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Restoring Sensation After Spinal Cord Injury

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Sensation and motor control after spinal cord injury

Spinal cord injuries (SCI) can impair the communication between the brain and the body below injury. In extreme cases, the person can be paralyzed and have no feeling of their body. Previous work has focused on decoding movement intent which can be used to control cursors, virtual hand avatars, and robotic limbs. Many of these studies rely on visual feedback; however, able-bodied individuals leverage on tactile and proprioceptive feedback to increase the dexterity of their movement. Several research teams have added the sense of touch back to people with SCI using intracortical microstimulation (ICMS), demonstrating that adding sensory feedback improves the ability of the participant to grasp objects while controlling a robotic limb (Flesher 2016, Flesher 2020). Research conducted at CWRU in Dr. Bolu Ajiboye’s lab has combined functional electrical stimulation with cortical motor decoding to restore arm and hand movement to a person with SCI (Ajiboye 2017).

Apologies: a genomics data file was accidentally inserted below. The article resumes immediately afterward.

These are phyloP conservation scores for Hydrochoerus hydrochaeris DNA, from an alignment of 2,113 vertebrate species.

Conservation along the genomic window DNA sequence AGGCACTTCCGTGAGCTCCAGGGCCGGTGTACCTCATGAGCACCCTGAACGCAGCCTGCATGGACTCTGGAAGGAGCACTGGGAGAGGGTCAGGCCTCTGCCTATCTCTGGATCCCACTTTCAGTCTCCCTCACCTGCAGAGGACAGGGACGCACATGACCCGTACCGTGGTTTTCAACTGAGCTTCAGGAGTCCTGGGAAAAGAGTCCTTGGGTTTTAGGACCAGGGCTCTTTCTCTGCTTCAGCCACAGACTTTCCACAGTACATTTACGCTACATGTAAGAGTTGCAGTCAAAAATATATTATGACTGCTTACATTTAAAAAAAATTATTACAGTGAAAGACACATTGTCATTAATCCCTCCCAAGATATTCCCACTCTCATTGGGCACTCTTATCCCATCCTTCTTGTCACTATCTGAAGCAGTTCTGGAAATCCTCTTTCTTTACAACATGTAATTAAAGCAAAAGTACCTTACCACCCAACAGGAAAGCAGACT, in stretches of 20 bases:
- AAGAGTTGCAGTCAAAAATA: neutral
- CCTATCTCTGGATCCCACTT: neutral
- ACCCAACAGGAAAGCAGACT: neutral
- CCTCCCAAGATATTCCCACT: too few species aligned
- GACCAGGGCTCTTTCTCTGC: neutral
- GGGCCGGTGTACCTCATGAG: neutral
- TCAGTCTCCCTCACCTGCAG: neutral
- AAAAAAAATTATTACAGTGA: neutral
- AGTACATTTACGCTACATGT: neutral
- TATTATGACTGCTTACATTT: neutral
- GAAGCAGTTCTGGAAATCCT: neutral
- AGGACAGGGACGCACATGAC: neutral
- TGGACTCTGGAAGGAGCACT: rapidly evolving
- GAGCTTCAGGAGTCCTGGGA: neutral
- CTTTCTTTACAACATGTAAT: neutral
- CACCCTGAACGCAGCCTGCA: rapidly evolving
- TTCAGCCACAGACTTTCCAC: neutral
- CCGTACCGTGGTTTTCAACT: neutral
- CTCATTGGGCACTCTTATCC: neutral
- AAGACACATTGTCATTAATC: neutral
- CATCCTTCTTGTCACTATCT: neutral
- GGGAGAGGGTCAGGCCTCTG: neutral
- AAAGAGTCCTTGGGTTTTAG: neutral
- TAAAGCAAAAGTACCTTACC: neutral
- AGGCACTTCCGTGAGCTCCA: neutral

The collaboration between Dr. Graczyk and Dr. Ajiboye is restoring the sense of touch as well as motor control to the arm and hand of a person with a sensory-incomplete SCI. We are exploring several modes of somatosensory feedback including tactile indentation, peripheral nerve stimulation (PNS), and intracortical stimulation (ICMS). We are evaluating the neural representation and the perceived sensation evoked by these sensory modalities. We are incorporating sensory feedback into the motor decoding and FES system to increase the dexterity of object interaction tasks.

How are we restoring it?

Team members leading this research

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Preethisiri Bhat

Brianna Hutchison

Bronwyn Spilker

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